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A musician is mistaken for a vicious thief, with devastating results.
As is his custom, Christopher Emanuel "Manny" Balestrero, a string bass player at New York City's Stork Club, returns home to Jackson Heights after the club closes just before dawn. His wife Rose is still awake, suffering from a toothache, and confides her anxiety about their inability to pay for having her tooth extracted. The couple, who are rearing two young boys, live frugally and have weathered their share of financial distresses. Remembering Rose's insurance policy, Manny suggests that they can borrow against it to pay for the procedure and plans to look into it when the office opens. Later, after promising to return at 5:30 to give music lessons to his sons, Manny visits his ailing father and then goes to the insurance company to see about the loan. Although he does not notice, the clerks become nervous in his presence and decide among themselves that he looks like the man who robbed them a month ago. The police, alerted by the insurance clerks, wait outside Manny's home and pick him up on his doorstep at 5:30. Without allowing him first to speak to his wife and without telling him why he is being taken into custody, they drive him to the station. There, after asking the bewildered Manny about his finances, the police conclude that he has a motive to steal money. They drive him to several stores that have been robbed in the past and ask the proprietors if he is the man who robbed them. When many of the victims express uncertainty about Manny being the thief, the police summon the insurance clerks to the station to identify him. To determine if his handwriting matches that of the robber, one of the detectives reads aloud a printed holdup note and asks Manny to print the words on a scrap of paper. Because Manny's printing is similar to the robber's, they ask him to print out a second sample. The second time, Manny, who has become increasingly frightened, misspells the word "drawer" as "draw," which, coincidentally, is the same way the robber spelled the word. Based on this mistake and the tentative word of the witnesses, Manny is booked on charges of assault and robbery, fingerprinted and put in a cell for the night. Meanwhile, Rose, whom Manny has never been allowed to contact, worries that he has been in an accident, as he has never been late without calling. By the time the police notify Rose, Manny's mother and sister and brother-in-law, Gene and Olga Conforti, are waiting with her. The next morning, Manny is taken to the felony court in a police wagon with suspects of other crimes. A trial date is set, but despite his appointed attorney's request for leniency, the judge sets the bail at $7,500 and Manny is taken to the Queens County jail. After the Confortis manage to raise the money for Manny's bail, Rose calls lawyer Frank D. O'Connor, who has been recommended to Manny's mother. Although O'Connor warns that he has little experience with criminal cases, he takes the case, and urges Manny to recall where he was on the dates of the alleged robberies. On the date of the first robbery, the Balestreros recall that they were on vacation at a resort in Cornwall, New York, and at the time in question, Manny was playing cards with three other vacationers. Rose and Manny try to track down the three men, whose names they get from the resort owners, but one, a boxer, is never found and the two other men have died. Manny remembers that at the time of the second robbery he was suffering from a toothache, and his dentist confirms that his jaw was so swollen that dental work had to be postponed. O'Connor believes this might provide an alibi in court, as none of the witnesses reported that the robber had a swollen jaw. Rose becomes increasingly depressed, and begins to blame herself for Manny's problems, illogically concluding that it was because of her that Manny went to the insurance office to ask for a loan. When her behavior deteriorates into paranoia, Manny takes her to a doctor, who admits her to a sanitarium in Ossining. As Manny's trial begins, the witnesses are called to the stand to identify Manny as the robber. During cross-examination, one of the jurors, who has already made up his mind about the case, asks the judge if they "have to sit and listen to this?" After a brief conference with O'Connor and the district attorney, the judge calls a mistrial, and O'Connor tells Manny that they will have to start over. Afterward, at home, Manny talks to his mother, who is taking care of the boys during Rose's absence, about his feeling of despair and she advises him to pray. Soon after, a man holds up a delicatessen. The owner signals to her husband, who approaches the robber from behind and holds him, while she phones the police. The robber is arrested and brought into the police station, where, in the hallway, he passes a detective working on Manny's case. Although the robber makes no initial impression on the detective, his resemblance to Manny soon strikes the latter, who follows up his hunch. Later, while performing at the Stork Club, Manny is summoned to the 110th precinct police station. When Manny arrives, the insurance clerks are there confirming that the robber is the same person who held them up. After identifying the correct man, they cannot meet Manny's eyes as they leave. The charges against Manny are dropped, but when he goes to Ossining to tell Rose, she is unresponsive.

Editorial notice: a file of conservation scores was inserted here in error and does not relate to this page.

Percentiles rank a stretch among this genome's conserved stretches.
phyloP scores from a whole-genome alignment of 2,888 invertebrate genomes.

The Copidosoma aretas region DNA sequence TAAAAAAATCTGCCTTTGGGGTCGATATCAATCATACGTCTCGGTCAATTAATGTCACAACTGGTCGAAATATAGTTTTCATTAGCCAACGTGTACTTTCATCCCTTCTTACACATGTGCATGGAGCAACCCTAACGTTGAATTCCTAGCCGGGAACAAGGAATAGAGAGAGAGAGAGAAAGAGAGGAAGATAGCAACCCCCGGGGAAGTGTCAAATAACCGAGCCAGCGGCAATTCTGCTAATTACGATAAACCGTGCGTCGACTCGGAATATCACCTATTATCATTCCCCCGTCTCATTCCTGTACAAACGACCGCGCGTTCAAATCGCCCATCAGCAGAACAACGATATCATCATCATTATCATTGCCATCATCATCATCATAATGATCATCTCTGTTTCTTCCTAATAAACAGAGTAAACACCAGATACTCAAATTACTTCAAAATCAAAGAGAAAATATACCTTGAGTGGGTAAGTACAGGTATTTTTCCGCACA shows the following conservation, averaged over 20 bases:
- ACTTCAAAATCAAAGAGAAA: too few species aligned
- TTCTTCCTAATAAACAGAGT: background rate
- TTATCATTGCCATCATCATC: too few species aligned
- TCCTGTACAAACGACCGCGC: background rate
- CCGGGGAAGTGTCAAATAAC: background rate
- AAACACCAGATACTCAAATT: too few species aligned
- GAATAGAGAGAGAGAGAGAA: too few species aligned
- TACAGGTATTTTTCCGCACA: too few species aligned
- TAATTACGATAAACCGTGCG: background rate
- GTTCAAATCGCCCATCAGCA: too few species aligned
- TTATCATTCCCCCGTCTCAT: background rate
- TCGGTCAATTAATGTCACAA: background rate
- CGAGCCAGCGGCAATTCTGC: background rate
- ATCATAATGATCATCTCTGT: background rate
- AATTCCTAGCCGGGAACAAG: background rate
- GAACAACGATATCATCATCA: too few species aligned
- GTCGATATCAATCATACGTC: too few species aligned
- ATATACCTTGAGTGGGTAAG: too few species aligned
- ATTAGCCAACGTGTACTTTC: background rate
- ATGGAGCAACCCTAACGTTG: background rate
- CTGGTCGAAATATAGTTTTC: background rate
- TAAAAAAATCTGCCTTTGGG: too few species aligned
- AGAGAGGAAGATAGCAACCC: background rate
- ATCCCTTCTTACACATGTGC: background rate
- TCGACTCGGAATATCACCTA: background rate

Cast & Crew
|MPAA Ratings:||Premiere Info:||New York opening: 22 Dec 1956; Los Angeles opening: 23 Jan 1957|
|Release Date:||1957||Production Date:||
|Color/B&W:||Black and White||Distributions Co:||Warner Bros. Pictures, Inc.|
|Sound:||Mono (RCA Sound System)||Production Co:||Warner Bros. Pictures, Inc.|
|Duration(mins):||105 or 110||Country:||United States|
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F. Parker 2014-06-23
I loved this movie. The way Fonda kept his innocent look throughout the movie, made you stay on his side. His wholesomeness was evident, they had the wrong...
First, Based on a true story, worries the hell out of me. It means that the writer or writers can go any way they want politically and knowing the Fonda...
don't be decieved.
One of the critics made a political statement about this film. I find this film hard to watch, perhaps because I have seen so many guilty go free, only to...